224. Godspeed You! Black Emperor, xxx f#a#~xxx
225. Godspeed You! Black Emperor, Yanqui U.x.o.
226. Holly Golightly, The Good Things
227. Holly Golightly, God don’t like it
228. Holly Golightly, The Main Attraction
229. Holly Golightly, “Up the Empire”
230. Holly Golightly, truly she is none other
231. Holly Golightly, Singles Round-Up
232. Holly Golightly & Dan Melchior, Desperate Little Town
233. Jose Gonzalez, Veneer

*I forgot about Jose Gonzalez. He’s nice, too.





All things weird and wonderful, 41

12 07 2014

A two-fer, but really, the same idea:

On land:

And under the sea:

This is our world!

How little we know of it, of the creatures within it, of our own place in all of it.

~~~

h/t Cute Overload (& again)





You thought you’d try a little danger

9 07 2014

Ohhh, I’m so lucky I don’t have a smartphone.

If I had a smartphone, I’d be on Twitter, and if I were on Twitter, I’d never leave.

I’m not at all tempted to join Facebook (ha!), but I see Twitter as a kind of endless cyber-can of deliciously salty Pringles.

The only defense I have against deliciously salty Pringles is not to buy them. If I have them in the house, I scarf them all down in one or two (sometimes—rarely—I can stretch it out to three) days, after which I tip the can back so I can suck in those  remaining splintered bits.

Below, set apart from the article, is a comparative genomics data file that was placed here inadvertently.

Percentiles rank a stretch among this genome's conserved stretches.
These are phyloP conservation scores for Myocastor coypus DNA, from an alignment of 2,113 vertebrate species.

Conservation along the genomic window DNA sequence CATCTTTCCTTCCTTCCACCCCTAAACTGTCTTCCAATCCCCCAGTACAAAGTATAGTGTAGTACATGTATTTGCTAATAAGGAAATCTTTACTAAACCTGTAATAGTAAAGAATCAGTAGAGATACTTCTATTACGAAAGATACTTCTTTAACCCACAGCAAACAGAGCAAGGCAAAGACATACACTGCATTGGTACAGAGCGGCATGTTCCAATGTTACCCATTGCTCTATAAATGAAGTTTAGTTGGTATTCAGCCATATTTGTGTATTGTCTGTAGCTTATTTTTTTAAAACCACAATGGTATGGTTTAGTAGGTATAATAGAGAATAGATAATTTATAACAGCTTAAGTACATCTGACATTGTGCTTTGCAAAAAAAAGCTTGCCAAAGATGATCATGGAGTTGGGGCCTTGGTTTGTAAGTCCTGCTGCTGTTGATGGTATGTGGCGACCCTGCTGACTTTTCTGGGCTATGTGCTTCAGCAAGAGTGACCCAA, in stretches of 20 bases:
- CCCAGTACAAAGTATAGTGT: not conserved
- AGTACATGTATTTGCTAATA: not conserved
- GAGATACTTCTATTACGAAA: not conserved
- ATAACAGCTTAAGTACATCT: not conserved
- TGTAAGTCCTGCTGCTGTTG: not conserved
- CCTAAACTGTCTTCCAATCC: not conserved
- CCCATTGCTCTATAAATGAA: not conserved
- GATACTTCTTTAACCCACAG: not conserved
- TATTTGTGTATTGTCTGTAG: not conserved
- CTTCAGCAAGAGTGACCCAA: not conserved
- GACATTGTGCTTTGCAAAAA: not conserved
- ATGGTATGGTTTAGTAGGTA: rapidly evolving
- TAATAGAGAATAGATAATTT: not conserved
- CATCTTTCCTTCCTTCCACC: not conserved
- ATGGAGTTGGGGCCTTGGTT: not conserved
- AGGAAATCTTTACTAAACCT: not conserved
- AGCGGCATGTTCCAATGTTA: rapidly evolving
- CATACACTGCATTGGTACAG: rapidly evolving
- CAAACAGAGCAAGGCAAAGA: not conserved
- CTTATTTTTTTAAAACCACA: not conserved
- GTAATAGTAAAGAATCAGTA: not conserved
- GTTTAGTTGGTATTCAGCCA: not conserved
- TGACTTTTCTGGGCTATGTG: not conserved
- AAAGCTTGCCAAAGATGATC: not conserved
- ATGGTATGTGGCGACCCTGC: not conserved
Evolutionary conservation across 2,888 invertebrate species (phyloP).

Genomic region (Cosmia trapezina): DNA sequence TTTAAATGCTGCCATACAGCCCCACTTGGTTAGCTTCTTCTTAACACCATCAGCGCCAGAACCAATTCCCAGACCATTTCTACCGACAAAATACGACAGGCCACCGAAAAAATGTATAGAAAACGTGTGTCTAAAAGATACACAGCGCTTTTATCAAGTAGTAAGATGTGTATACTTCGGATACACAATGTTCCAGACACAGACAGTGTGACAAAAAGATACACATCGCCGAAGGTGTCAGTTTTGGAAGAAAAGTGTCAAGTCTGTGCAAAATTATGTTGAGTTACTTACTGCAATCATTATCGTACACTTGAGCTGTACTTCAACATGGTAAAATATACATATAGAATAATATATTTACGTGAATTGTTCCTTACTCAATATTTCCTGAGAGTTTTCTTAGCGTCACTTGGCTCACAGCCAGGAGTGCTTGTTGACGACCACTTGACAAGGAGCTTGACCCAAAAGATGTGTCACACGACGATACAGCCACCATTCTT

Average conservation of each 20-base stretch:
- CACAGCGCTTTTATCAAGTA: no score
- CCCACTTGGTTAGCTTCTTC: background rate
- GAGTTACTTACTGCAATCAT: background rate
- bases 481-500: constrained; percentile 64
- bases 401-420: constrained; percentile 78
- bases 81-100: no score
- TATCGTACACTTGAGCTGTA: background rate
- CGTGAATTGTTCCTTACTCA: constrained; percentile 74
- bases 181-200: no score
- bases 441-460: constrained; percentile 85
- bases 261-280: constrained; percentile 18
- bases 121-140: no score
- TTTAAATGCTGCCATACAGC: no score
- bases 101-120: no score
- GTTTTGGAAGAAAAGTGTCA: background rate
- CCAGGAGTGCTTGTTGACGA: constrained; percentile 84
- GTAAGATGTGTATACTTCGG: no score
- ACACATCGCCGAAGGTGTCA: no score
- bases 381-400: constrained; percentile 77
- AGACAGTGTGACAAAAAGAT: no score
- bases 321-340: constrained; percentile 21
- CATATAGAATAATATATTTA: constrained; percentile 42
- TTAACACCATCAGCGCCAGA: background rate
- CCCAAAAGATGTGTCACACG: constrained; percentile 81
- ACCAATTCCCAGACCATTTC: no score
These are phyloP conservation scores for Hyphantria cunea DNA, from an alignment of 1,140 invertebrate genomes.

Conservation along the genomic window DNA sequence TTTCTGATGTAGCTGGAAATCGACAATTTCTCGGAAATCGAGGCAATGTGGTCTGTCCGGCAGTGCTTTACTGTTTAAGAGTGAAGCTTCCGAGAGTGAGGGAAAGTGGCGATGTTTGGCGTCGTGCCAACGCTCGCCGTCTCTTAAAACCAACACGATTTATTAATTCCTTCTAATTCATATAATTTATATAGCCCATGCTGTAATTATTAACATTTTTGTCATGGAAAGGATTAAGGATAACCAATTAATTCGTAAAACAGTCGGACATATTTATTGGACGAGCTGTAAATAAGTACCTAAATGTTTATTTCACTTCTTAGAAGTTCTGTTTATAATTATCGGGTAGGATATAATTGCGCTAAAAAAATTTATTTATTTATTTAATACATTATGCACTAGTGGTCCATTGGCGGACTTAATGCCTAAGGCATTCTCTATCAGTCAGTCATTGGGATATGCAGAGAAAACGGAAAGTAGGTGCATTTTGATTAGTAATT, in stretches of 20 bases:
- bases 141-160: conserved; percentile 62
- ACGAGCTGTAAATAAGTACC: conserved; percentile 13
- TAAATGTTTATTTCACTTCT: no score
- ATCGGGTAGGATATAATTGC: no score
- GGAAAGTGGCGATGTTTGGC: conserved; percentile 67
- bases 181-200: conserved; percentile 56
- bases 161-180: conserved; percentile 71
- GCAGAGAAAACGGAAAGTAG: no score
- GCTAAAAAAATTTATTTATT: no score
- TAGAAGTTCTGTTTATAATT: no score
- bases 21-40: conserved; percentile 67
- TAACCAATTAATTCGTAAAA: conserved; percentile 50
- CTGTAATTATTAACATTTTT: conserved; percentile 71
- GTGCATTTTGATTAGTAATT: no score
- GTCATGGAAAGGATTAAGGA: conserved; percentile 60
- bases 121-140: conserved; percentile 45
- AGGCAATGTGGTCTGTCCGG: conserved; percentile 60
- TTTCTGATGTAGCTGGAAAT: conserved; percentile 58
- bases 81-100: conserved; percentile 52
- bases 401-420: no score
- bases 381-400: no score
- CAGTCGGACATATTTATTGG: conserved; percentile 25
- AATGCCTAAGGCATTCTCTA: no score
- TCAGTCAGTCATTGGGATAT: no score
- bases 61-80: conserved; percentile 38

So, Twitter=Pringles—only in this case it would be the tweets I’d write rather than consume that I’d find so addictive.

Women shouldn’t have sex. . . with people who think women shouldn’t have sex.

Brand loyalty is for suckers.

Know where you live, live where you are.

These aren’t bad, really, but I often think I’m more clever than I am, and could see myself dropping  line after line thinking each were a bon mot, when really they’d be less literary than littering.

Which would be embarrassing, but even worse would be that I’d have yet another distraction from my work: instead of thinking, I’d be twinking.

*Uhkf* It’s gonna suck when my dumb phone dies.





It’s time for sex with strangers

8 07 2014

Consequence-free sex is a fantastic idea, and I am wholeheartedly in favor of (more of) it.

And to all of those who think such sex is a terrible idea, that women/whores/sluts (but I repeat myself. . .)  should just keep their legs closed, I say:

I agree!

Women/whores/sluts should not have sex. . . with people who think women should not have sex.

Win-win!

 





Monday, Monday

7 07 2014

Gray cat:003

Brown river:

036

Tan factory-turned-into-apartment building (on the brown river):

050